GENEVA (Reuters) - Iran and Syria clashed with the West on Monday over accusations of suspicious nuclear activity in both countries, clouding the start of global talks on how to salvage the nuclear Non-Proliferation Treaty.
In opening statements at the start of a two-week gathering on the NPT, the European Union and other Western delegates cited Iran as symptomatic of the spread of technology which can be used to produce atomic bombs.
The EU condemned Iran’s defiance of U.N. resolutions demanding it suspend enrichment and pressed it to clarify intelligence reports that it secretly studied ways of building atom bombs in violation of the NPT.
“(This is) critical to an assessment of a possible military dimension to Iran’s program,” Slovenian Ambassador Andrej Logar, speaking for the EU, told the meeting of some 120 states that will run until May 9.
“The EU is resolved not to allow Iran to acquire military nuclear capabilities and to remove any proliferation risks posed by the Iranian nuclear program,” he said.
Iran, which was not slated to speak, took the floor to blast the EU for “lengthy and exaggerated allegations that distort the truth” about Iran’s enrichment campaign, which Tehran bills as solely a quest for electricity so it can export more oil.
Iran remained “faithful” to its NPT obligations but no one could take away “our inalienable right” to benefit from peaceful nuclear energy, Iranian delegate Mohammed Taghi Hosseini said.
In Tehran, Iranian officials discussed with a Russian envoy what they called “serious proposals” to defuse tensions with the West over its nuclear activity, but gave no details.
The United States joined EU criticism and also aired charges from a U.S. intelligence briefing last week that Syria, an Iran ally, built a nuclear reactor with North Korean help before an Israeli air raid destroyed it last September.
Those keen to shore up the NPT “can only be alarmed” by a Syrian reactor “not for peaceful purposes and developed covertly”, chief U.S. delegate Christopher Ford said.
Syria intervened to repeat its flat denial of any nuclear bomb bid violating the NPT. “We remind everyone of the falsifications the U.S. made about mass destruction weapons in Iraq,” Syrian Ambassador Faysal Hamoui told the meeting.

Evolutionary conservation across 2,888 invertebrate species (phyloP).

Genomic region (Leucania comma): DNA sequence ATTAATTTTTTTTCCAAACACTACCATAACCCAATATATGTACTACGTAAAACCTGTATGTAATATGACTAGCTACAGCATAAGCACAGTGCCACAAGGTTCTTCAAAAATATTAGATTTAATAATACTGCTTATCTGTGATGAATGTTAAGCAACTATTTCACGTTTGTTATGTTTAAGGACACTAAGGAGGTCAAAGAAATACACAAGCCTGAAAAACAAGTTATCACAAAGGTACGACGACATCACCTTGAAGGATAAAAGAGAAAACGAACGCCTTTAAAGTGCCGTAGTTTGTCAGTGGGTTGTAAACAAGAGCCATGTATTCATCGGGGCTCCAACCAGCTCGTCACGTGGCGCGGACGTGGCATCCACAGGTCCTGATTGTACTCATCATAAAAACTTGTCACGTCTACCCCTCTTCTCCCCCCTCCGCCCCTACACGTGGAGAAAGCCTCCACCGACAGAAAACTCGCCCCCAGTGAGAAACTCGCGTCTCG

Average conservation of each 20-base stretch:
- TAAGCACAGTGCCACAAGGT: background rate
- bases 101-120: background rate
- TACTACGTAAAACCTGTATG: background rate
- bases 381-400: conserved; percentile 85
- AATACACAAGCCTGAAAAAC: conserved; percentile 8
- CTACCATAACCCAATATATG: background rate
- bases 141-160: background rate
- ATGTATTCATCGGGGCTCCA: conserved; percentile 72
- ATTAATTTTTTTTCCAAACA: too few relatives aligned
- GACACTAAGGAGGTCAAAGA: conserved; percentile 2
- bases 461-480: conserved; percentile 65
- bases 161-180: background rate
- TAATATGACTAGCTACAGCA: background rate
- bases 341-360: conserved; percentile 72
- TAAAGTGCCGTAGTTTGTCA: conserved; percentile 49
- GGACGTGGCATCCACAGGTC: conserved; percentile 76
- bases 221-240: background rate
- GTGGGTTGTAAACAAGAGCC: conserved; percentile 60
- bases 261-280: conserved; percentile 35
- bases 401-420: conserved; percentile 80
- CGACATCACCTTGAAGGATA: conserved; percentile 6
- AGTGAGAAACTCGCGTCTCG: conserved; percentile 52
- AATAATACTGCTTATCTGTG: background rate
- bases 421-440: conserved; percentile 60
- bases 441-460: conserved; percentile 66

“The U.S. is trying to ruin the meeting here in a pre-emptive manner. We call on the U.S. to be wise enough to stop causing crises in the Middle East with confused policies.”
U.N. WATCHDOG PROBING SYRIA
U.N. nuclear inspectors have begun a Syria inquiry but diplomats close to them said the fact Washington withheld the information until long after Israel bombed the site would make it very difficult to find evidence backing up the intelligence.
The disputes over Iran and Syria made for an inauspicious start to a meeting meant to flesh out ideas for shoring up the NPT ahead of a decision-making treaty review conference in 2010.
The NPT binds members without nuclear arms not to seek them via diversion of enrichment technology, calls on nuclear-armed powers to dismantle their arsenals in stages, and requires the nuclear “haves” to share civilian fruits of nuclear energy with the “have nots”. But the NPT’s original bargain has broken down.
Developing nations complain of no assured access to atomic energy for legitimate economic ends while the “haves” seek to preserve a technical monopoly on a non-proliferation pretext.
They also say big powers have flouted disarmament commitments, in part by modernizing arsenals behind a facade of reducing overall numbers of deployed warheads.
This rich-poor schism has foiled the consensus required to enact NPT reforms since 2005.
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